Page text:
Polling data has revealed a clear direction of travel towards some clearly identifiable standards of tax reporting, and it’s increasingly a data point of interest to investors. One contributor linked the topic to a broader conversation around governance and the way in which board-level responsibility and interaction is much better appreciated by investors; part of this must encompass board involvement in tax strategy. A further point made on the issue of tax reporting as related to governance was one of exposure – some companies report how exposed they are to climate change risk. Can inquiries be made on how exposed companies are to changes in the tax system? Another contributor stated that you cannot disconnect a business’s fundamental ethos and ESG agenda from their tax strategy and vice versa.
Barriers: competitiveness and culture
A key barrier to adherence to voluntary tax reporting standards is the fear that it would put compliant companies at a competitive disadvantage, thus dissuading investment and growth.
One contributor stated that their company was committed to releasing its country by country tax contributions but not its sales because of fears around competitiveness. Another attendee of the roundtable from a different sector countered that the market share of most businesses is generally fairly well known, and that they are unconvinced that transparency would really affect competitiveness.
One attendee also noted that their attempt to adhere to GRI 207 meant that they were subject to press attacks and allegations that they paid insufficient tax because they released their tax contribution – unlike most companies in their country. There was general consensus that a mandatory standard would establish a level playing field and negate some of these concerns.
A predominant business culture can also affect the way in which corporations are willing to report their tax matters; polling from a recent KPMG webinar on transparency revealed that Europeans are more likely to be willing to comply with tax transparency while those in North America are less inclined, with more acute concerns about privacy and competitiveness. This is also an issue for some privately owned businesses in Germany as well as unlisted companies for which obtaining data is far more difficult.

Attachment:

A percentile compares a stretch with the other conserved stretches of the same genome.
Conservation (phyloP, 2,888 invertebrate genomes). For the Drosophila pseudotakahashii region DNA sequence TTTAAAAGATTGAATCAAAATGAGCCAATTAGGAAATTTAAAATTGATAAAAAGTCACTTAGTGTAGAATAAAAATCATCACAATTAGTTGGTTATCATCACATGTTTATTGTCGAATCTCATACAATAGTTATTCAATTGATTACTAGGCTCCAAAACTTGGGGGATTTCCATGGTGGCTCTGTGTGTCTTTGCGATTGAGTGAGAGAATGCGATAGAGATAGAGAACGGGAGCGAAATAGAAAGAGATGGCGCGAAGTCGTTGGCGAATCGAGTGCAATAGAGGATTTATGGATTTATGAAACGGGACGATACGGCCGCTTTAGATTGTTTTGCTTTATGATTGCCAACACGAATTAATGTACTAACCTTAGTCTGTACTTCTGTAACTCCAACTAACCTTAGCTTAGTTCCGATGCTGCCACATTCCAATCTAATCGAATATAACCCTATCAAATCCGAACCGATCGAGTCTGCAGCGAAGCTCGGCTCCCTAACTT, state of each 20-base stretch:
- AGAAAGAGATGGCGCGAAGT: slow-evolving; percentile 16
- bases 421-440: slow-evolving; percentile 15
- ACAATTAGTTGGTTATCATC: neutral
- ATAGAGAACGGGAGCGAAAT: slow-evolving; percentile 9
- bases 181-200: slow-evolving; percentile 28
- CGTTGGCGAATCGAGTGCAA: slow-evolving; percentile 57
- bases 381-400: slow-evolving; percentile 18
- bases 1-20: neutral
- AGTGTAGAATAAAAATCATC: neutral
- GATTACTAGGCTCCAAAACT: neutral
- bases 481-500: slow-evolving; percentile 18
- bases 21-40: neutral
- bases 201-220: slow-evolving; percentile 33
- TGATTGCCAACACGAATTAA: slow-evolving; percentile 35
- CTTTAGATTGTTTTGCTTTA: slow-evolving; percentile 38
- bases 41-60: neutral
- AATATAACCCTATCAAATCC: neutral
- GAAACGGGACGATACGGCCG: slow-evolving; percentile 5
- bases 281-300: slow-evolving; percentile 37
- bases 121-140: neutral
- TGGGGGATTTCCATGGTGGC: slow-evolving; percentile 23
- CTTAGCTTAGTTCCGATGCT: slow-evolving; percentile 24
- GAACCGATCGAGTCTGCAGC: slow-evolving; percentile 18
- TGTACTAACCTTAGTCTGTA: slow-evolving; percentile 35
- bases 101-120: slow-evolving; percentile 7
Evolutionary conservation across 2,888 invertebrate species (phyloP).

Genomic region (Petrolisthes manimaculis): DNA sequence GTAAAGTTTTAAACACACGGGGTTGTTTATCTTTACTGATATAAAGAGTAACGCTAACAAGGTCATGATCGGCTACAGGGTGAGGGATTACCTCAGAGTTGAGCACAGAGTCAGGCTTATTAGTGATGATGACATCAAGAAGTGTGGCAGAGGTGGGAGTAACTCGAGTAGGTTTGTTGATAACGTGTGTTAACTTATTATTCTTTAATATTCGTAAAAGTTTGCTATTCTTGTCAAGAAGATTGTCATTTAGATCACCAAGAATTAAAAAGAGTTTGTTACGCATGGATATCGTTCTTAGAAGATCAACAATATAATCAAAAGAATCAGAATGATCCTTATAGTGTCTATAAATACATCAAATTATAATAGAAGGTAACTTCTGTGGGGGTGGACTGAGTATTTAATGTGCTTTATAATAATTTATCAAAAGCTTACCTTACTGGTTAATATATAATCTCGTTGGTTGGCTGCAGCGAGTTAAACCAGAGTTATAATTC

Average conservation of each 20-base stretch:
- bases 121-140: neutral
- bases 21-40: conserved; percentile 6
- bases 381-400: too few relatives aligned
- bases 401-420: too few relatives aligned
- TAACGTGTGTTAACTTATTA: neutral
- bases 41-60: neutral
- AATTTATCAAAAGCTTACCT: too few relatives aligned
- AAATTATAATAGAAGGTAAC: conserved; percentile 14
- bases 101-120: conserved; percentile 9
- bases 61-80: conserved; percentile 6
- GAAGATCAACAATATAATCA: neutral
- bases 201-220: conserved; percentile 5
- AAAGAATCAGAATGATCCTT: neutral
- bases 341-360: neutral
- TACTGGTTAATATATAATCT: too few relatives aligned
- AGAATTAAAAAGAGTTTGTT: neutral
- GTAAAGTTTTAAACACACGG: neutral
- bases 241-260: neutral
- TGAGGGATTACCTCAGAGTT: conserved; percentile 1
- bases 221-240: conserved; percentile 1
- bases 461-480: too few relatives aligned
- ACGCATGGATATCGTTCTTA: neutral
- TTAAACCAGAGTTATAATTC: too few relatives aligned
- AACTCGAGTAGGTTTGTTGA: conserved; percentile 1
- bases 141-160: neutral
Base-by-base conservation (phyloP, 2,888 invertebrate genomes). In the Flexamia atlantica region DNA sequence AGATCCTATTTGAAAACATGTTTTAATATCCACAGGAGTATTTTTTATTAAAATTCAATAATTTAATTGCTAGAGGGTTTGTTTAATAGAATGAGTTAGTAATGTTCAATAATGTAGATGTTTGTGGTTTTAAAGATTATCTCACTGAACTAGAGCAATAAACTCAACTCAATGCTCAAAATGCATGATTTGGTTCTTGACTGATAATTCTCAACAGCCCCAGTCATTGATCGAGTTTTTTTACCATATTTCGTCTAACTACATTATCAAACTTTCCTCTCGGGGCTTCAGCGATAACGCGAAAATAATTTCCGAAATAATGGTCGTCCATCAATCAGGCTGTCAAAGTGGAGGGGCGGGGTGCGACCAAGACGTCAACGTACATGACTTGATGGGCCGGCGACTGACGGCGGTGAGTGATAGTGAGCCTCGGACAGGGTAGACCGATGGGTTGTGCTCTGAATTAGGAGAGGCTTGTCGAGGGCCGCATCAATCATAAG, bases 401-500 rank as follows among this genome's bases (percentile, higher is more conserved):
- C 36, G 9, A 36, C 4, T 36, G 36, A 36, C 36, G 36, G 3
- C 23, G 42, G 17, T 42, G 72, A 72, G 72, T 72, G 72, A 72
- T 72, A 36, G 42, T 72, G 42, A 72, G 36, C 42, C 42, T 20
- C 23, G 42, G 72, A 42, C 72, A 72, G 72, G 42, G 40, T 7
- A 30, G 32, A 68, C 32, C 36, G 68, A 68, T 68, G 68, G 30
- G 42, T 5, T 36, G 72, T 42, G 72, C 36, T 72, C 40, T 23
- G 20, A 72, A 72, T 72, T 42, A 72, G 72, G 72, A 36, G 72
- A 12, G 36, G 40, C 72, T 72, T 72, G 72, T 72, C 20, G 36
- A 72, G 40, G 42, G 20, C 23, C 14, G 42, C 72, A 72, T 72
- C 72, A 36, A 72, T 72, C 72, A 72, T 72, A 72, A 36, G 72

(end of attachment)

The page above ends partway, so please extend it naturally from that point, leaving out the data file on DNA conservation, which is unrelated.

The need for a narrative
A simple headline number for national or global tax contribution can often be simplistic and mislead rather than clarify. It’s important for companies to develop a narrative and to be unafraid of explaining their tax strategy.
Companies that pay more tax do not necessarily have a better ESG performance, as the tax take can vary for a multitude of reasons. One contributor noted that tax incentives can be very important for companies and companies shouldn’t be shy about explaining why they’re using them. This must be brought into a broader narrative of why and where companies are paying tax.
There’s also a need to bring all companies, including those at the cutting edge, into the process, challenging non-participants with more ‘traditional’ views of business or those who work B2B and thus don’t experience consumer expectations. It’s vital to explain that it is not necessarily about paying more tax but providing clarity about why and where you pay tax. A contributor stated that public understanding of tax – and its complexities – was lacking, and that corporations needed to do more to explain it.
Key Questions and Next Steps • How can tax be better integrated into ESG? • What might good tax metrics or indicators look like? • What could a common baseline tax transparency standard look like? • What should be mandatory and what voluntary? • What are the stepping stones that might encourage more companies to embark on a tax transparency journey?
Activism. Ideas. Transformative ChangeMost days, Neal can be found as Executive Director of the Good Society pressure group Compass. He also writes for OpenDemocracy and The Guardian. Neal has published ‘All Consuming’ (Penguin, 2009) and ‘45° Change’ (2019) which has helped shape Jericho thinking. Neal curates Jericho’s Responsible Tax, Caring Society and Open Research programmes. Before all this, he worked...